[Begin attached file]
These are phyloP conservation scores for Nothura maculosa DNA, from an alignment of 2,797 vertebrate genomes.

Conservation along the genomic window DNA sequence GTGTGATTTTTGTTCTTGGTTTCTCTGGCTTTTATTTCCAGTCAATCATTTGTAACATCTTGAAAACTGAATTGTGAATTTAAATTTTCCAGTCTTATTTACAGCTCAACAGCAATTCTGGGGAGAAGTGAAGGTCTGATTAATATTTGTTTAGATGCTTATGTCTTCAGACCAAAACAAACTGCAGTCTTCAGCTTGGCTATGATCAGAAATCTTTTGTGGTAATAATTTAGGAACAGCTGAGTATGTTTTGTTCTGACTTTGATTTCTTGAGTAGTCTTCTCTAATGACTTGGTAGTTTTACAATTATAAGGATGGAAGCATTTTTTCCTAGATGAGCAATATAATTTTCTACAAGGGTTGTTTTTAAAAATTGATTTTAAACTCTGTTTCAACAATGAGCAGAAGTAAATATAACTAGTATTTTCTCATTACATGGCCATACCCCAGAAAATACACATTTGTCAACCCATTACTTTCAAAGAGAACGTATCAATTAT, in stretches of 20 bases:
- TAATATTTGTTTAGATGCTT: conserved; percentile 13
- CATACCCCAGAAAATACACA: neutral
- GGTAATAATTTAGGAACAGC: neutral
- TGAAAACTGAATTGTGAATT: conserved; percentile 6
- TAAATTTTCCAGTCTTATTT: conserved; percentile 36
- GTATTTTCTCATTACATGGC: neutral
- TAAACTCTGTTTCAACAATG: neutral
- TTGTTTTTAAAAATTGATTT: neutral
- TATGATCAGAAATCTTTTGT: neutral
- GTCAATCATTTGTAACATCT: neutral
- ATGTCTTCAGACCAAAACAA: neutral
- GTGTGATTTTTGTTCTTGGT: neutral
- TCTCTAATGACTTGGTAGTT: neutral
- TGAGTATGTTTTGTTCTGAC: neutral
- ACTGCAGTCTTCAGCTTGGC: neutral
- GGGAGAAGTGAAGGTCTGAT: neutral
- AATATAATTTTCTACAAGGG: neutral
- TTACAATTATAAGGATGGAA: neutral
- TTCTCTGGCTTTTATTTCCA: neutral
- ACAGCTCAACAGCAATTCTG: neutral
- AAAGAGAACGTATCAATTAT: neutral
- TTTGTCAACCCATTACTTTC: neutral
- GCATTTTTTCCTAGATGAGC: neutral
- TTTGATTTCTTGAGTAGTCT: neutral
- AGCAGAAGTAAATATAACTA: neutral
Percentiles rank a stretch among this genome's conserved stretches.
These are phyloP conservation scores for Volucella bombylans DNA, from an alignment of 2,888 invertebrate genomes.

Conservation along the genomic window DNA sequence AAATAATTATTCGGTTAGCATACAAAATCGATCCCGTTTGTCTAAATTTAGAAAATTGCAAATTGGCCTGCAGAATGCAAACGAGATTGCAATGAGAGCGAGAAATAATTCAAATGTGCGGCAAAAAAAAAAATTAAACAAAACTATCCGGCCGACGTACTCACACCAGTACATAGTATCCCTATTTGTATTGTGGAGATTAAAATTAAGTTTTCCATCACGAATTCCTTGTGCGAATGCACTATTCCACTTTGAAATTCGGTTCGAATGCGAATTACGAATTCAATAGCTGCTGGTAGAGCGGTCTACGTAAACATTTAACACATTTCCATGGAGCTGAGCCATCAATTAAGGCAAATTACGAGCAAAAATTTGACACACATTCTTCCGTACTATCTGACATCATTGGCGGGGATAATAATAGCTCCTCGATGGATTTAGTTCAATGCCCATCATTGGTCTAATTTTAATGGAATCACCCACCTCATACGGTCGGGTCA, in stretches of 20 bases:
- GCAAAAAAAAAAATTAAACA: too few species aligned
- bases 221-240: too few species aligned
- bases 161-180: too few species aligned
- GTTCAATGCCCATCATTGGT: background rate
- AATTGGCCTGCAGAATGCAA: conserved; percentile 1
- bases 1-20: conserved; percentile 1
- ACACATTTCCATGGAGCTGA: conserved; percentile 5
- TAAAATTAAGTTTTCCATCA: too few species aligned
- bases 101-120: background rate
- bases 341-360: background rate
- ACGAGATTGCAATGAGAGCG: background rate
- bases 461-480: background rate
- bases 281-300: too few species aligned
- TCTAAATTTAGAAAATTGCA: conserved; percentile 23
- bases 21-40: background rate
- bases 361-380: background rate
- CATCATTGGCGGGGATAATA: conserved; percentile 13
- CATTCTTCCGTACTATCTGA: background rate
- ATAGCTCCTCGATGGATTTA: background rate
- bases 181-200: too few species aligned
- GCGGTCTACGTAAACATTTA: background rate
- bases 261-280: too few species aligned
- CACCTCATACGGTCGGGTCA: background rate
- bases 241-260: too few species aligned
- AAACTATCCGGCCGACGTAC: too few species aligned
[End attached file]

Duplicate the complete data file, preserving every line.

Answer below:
These are phyloP conservation scores for Nothura maculosa DNA, from an alignment of 2,797 vertebrate genomes.

Conservation along the genomic window DNA sequence GTGTGATTTTTGTTCTTGGTTTCTCTGGCTTTTATTTCCAGTCAATCATTTGTAACATCTTGAAAACTGAATTGTGAATTTAAATTTTCCAGTCTTATTTACAGCTCAACAGCAATTCTGGGGAGAAGTGAAGGTCTGATTAATATTTGTTTAGATGCTTATGTCTTCAGACCAAAACAAACTGCAGTCTTCAGCTTGGCTATGATCAGAAATCTTTTGTGGTAATAATTTAGGAACAGCTGAGTATGTTTTGTTCTGACTTTGATTTCTTGAGTAGTCTTCTCTAATGACTTGGTAGTTTTACAATTATAAGGATGGAAGCATTTTTTCCTAGATGAGCAATATAATTTTCTACAAGGGTTGTTTTTAAAAATTGATTTTAAACTCTGTTTCAACAATGAGCAGAAGTAAATATAACTAGTATTTTCTCATTACATGGCCATACCCCAGAAAATACACATTTGTCAACCCATTACTTTCAAAGAGAACGTATCAATTAT, in stretches of 20 bases:
- TAATATTTGTTTAGATGCTT: conserved; percentile 13
- CATACCCCAGAAAATACACA: neutral
- GGTAATAATTTAGGAACAGC: neutral
- TGAAAACTGAATTGTGAATT: conserved; percentile 6
- TAAATTTTCCAGTCTTATTT: conserved; percentile 36
- GTATTTTCTCATTACATGGC: neutral
- TAAACTCTGTTTCAACAATG: neutral
- TTGTTTTTAAAAATTGATTT: neutral
- TATGATCAGAAATCTTTTGT: neutral
- GTCAATCATTTGTAACATCT: neutral
- ATGTCTTCAGACCAAAACAA: neutral
- GTGTGATTTTTGTTCTTGGT: neutral
- TCTCTAATGACTTGGTAGTT: neutral
- TGAGTATGTTTTGTTCTGAC: neutral
- ACTGCAGTCTTCAGCTTGGC: neutral
- GGGAGAAGTGAAGGTCTGAT: neutral
- AATATAATTTTCTACAAGGG: neutral
- TTACAATTATAAGGATGGAA: neutral
- TTCTCTGGCTTTTATTTCCA: neutral
- ACAGCTCAACAGCAATTCTG: neutral
- AAAGAGAACGTATCAATTAT: neutral
- TTTGTCAACCCATTACTTTC: neutral
- GCATTTTTTCCTAGATGAGC: neutral
- TTTGATTTCTTGAGTAGTCT: neutral
- AGCAGAAGTAAATATAACTA: neutral
Percentiles rank a stretch among this genome's conserved stretches.
These are phyloP conservation scores for Volucella bombylans DNA, from an alignment of 2,888 invertebrate genomes.

Conservation along the genomic window DNA sequence AAATAATTATTCGGTTAGCATACAAAATCGATCCCGTTTGTCTAAATTTAGAAAATTGCAAATTGGCCTGCAGAATGCAAACGAGATTGCAATGAGAGCGAGAAATAATTCAAATGTGCGGCAAAAAAAAAAATTAAACAAAACTATCCGGCCGACGTACTCACACCAGTACATAGTATCCCTATTTGTATTGTGGAGATTAAAATTAAGTTTTCCATCACGAATTCCTTGTGCGAATGCACTATTCCACTTTGAAATTCGGTTCGAATGCGAATTACGAATTCAATAGCTGCTGGTAGAGCGGTCTACGTAAACATTTAACACATTTCCATGGAGCTGAGCCATCAATTAAGGCAAATTACGAGCAAAAATTTGACACACATTCTTCCGTACTATCTGACATCATTGGCGGGGATAATAATAGCTCCTCGATGGATTTAGTTCAATGCCCATCATTGGTCTAATTTTAATGGAATCACCCACCTCATACGGTCGGGTCA, in stretches of 20 bases:
- GCAAAAAAAAAAATTAAACA: too few species aligned
- bases 221-240: too few species aligned
- bases 161-180: too few species aligned
- GTTCAATGCCCATCATTGGT: background rate
- AATTGGCCTGCAGAATGCAA: conserved; percentile 1
- bases 1-20: conserved; percentile 1
- ACACATTTCCATGGAGCTGA: conserved; percentile 5
- TAAAATTAAGTTTTCCATCA: too few species aligned
- bases 101-120: background rate
- bases 341-360: background rate
- ACGAGATTGCAATGAGAGCG: background rate
- bases 461-480: background rate
- bases 281-300: too few species aligned
- TCTAAATTTAGAAAATTGCA: conserved; percentile 23
- bases 21-40: background rate
- bases 361-380: background rate
- CATCATTGGCGGGGATAATA: conserved; percentile 13
- CATTCTTCCGTACTATCTGA: background rate
- ATAGCTCCTCGATGGATTTA: background rate
- bases 181-200: too few species aligned
- GCGGTCTACGTAAACATTTA: background rate
- bases 261-280: too few species aligned
- CACCTCATACGGTCGGGTCA: background rate
- bases 241-260: too few species aligned
- AAACTATCCGGCCGACGTAC: too few species aligned